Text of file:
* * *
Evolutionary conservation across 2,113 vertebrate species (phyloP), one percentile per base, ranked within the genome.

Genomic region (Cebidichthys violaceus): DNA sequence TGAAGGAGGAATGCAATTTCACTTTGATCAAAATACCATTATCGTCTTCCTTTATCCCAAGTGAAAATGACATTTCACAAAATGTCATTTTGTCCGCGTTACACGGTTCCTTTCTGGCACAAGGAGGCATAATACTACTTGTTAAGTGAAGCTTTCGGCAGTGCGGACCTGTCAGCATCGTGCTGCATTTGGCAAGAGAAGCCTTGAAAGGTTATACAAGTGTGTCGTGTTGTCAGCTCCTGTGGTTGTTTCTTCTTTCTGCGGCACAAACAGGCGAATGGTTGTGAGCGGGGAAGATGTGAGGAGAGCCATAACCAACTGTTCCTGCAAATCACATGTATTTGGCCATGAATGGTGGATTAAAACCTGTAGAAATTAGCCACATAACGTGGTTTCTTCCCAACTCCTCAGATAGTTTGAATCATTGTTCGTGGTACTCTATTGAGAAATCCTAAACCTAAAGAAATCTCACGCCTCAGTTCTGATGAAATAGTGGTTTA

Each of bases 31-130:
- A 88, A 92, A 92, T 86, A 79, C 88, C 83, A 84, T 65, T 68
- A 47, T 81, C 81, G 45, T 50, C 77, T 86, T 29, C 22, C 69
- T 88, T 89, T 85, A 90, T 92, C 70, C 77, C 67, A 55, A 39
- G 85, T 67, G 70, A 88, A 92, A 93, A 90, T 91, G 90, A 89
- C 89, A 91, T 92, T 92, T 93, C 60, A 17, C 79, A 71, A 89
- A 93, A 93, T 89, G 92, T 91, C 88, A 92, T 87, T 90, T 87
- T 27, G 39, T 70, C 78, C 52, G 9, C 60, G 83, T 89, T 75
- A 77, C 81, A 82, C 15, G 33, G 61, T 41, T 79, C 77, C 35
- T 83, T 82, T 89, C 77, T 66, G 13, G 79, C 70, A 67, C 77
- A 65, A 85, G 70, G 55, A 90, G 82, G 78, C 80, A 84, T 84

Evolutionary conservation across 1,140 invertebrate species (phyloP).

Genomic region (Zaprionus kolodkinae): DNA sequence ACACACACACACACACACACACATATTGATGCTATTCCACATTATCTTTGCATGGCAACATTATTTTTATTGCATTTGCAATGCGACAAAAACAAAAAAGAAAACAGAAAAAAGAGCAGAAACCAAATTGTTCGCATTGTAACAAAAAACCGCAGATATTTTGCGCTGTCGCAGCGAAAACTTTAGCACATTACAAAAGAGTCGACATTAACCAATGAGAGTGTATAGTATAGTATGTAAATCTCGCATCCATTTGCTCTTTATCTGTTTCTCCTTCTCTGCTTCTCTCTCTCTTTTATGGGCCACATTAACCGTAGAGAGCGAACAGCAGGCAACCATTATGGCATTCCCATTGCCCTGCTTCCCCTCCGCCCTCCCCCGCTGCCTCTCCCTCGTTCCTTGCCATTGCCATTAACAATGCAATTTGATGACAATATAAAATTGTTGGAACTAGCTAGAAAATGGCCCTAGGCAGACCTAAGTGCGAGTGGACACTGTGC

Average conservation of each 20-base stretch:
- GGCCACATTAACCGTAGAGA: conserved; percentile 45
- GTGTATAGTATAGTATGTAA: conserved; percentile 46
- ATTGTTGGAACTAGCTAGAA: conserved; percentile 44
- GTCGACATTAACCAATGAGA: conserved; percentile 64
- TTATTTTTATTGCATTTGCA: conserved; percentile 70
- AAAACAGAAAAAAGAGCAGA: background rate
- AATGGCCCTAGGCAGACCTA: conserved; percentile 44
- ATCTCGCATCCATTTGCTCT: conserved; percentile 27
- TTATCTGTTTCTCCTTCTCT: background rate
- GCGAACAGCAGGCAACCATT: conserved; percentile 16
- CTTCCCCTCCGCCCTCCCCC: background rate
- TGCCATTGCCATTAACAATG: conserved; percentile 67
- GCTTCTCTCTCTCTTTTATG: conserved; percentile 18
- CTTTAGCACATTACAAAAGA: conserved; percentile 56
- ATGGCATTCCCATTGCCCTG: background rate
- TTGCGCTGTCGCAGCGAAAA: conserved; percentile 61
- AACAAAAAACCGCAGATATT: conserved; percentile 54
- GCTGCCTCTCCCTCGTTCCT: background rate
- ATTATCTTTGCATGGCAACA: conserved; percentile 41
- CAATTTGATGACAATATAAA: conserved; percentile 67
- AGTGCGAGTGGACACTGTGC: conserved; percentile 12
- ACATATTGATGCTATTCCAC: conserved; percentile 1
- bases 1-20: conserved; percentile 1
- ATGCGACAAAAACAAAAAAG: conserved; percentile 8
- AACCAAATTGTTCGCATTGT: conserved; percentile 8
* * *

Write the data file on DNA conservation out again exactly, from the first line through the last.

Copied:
Evolutionary conservation across 2,113 vertebrate species (phyloP), one percentile per base, ranked within the genome.

Genomic region (Cebidichthys violaceus): DNA sequence TGAAGGAGGAATGCAATTTCACTTTGATCAAAATACCATTATCGTCTTCCTTTATCCCAAGTGAAAATGACATTTCACAAAATGTCATTTTGTCCGCGTTACACGGTTCCTTTCTGGCACAAGGAGGCATAATACTACTTGTTAAGTGAAGCTTTCGGCAGTGCGGACCTGTCAGCATCGTGCTGCATTTGGCAAGAGAAGCCTTGAAAGGTTATACAAGTGTGTCGTGTTGTCAGCTCCTGTGGTTGTTTCTTCTTTCTGCGGCACAAACAGGCGAATGGTTGTGAGCGGGGAAGATGTGAGGAGAGCCATAACCAACTGTTCCTGCAAATCACATGTATTTGGCCATGAATGGTGGATTAAAACCTGTAGAAATTAGCCACATAACGTGGTTTCTTCCCAACTCCTCAGATAGTTTGAATCATTGTTCGTGGTACTCTATTGAGAAATCCTAAACCTAAAGAAATCTCACGCCTCAGTTCTGATGAAATAGTGGTTTA

Each of bases 31-130:
- A 88, A 92, A 92, T 86, A 79, C 88, C 83, A 84, T 65, T 68
- A 47, T 81, C 81, G 45, T 50, C 77, T 86, T 29, C 22, C 69
- T 88, T 89, T 85, A 90, T 92, C 70, C 77, C 67, A 55, A 39
- G 85, T 67, G 70, A 88, A 92, A 93, A 90, T 91, G 90, A 89
- C 89, A 91, T 92, T 92, T 93, C 60, A 17, C 79, A 71, A 89
- A 93, A 93, T 89, G 92, T 91, C 88, A 92, T 87, T 90, T 87
- T 27, G 39, T 70, C 78, C 52, G 9, C 60, G 83, T 89, T 75
- A 77, C 81, A 82, C 15, G 33, G 61, T 41, T 79, C 77, C 35
- T 83, T 82, T 89, C 77, T 66, G 13, G 79, C 70, A 67, C 77
- A 65, A 85, G 70, G 55, A 90, G 82, G 78, C 80, A 84, T 84

Evolutionary conservation across 1,140 invertebrate species (phyloP).

Genomic region (Zaprionus kolodkinae): DNA sequence ACACACACACACACACACACACATATTGATGCTATTCCACATTATCTTTGCATGGCAACATTATTTTTATTGCATTTGCAATGCGACAAAAACAAAAAAGAAAACAGAAAAAAGAGCAGAAACCAAATTGTTCGCATTGTAACAAAAAACCGCAGATATTTTGCGCTGTCGCAGCGAAAACTTTAGCACATTACAAAAGAGTCGACATTAACCAATGAGAGTGTATAGTATAGTATGTAAATCTCGCATCCATTTGCTCTTTATCTGTTTCTCCTTCTCTGCTTCTCTCTCTCTTTTATGGGCCACATTAACCGTAGAGAGCGAACAGCAGGCAACCATTATGGCATTCCCATTGCCCTGCTTCCCCTCCGCCCTCCCCCGCTGCCTCTCCCTCGTTCCTTGCCATTGCCATTAACAATGCAATTTGATGACAATATAAAATTGTTGGAACTAGCTAGAAAATGGCCCTAGGCAGACCTAAGTGCGAGTGGACACTGTGC

Average conservation of each 20-base stretch:
- GGCCACATTAACCGTAGAGA: conserved; percentile 45
- GTGTATAGTATAGTATGTAA: conserved; percentile 46
- ATTGTTGGAACTAGCTAGAA: conserved; percentile 44
- GTCGACATTAACCAATGAGA: conserved; percentile 64
- TTATTTTTATTGCATTTGCA: conserved; percentile 70
- AAAACAGAAAAAAGAGCAGA: background rate
- AATGGCCCTAGGCAGACCTA: conserved; percentile 44
- ATCTCGCATCCATTTGCTCT: conserved; percentile 27
- TTATCTGTTTCTCCTTCTCT: background rate
- GCGAACAGCAGGCAACCATT: conserved; percentile 16
- CTTCCCCTCCGCCCTCCCCC: background rate
- TGCCATTGCCATTAACAATG: conserved; percentile 67
- GCTTCTCTCTCTCTTTTATG: conserved; percentile 18
- CTTTAGCACATTACAAAAGA: conserved; percentile 56
- ATGGCATTCCCATTGCCCTG: background rate
- TTGCGCTGTCGCAGCGAAAA: conserved; percentile 61
- AACAAAAAACCGCAGATATT: conserved; percentile 54
- GCTGCCTCTCCCTCGTTCCT: background rate
- ATTATCTTTGCATGGCAACA: conserved; percentile 41
- CAATTTGATGACAATATAAA: conserved; percentile 67
- AGTGCGAGTGGACACTGTGC: conserved; percentile 12
- ACATATTGATGCTATTCCAC: conserved; percentile 1
- bases 1-20: conserved; percentile 1
- ATGCGACAAAAACAAAAAAG: conserved; percentile 8
- AACCAAATTGTTCGCATTGT: conserved; percentile 8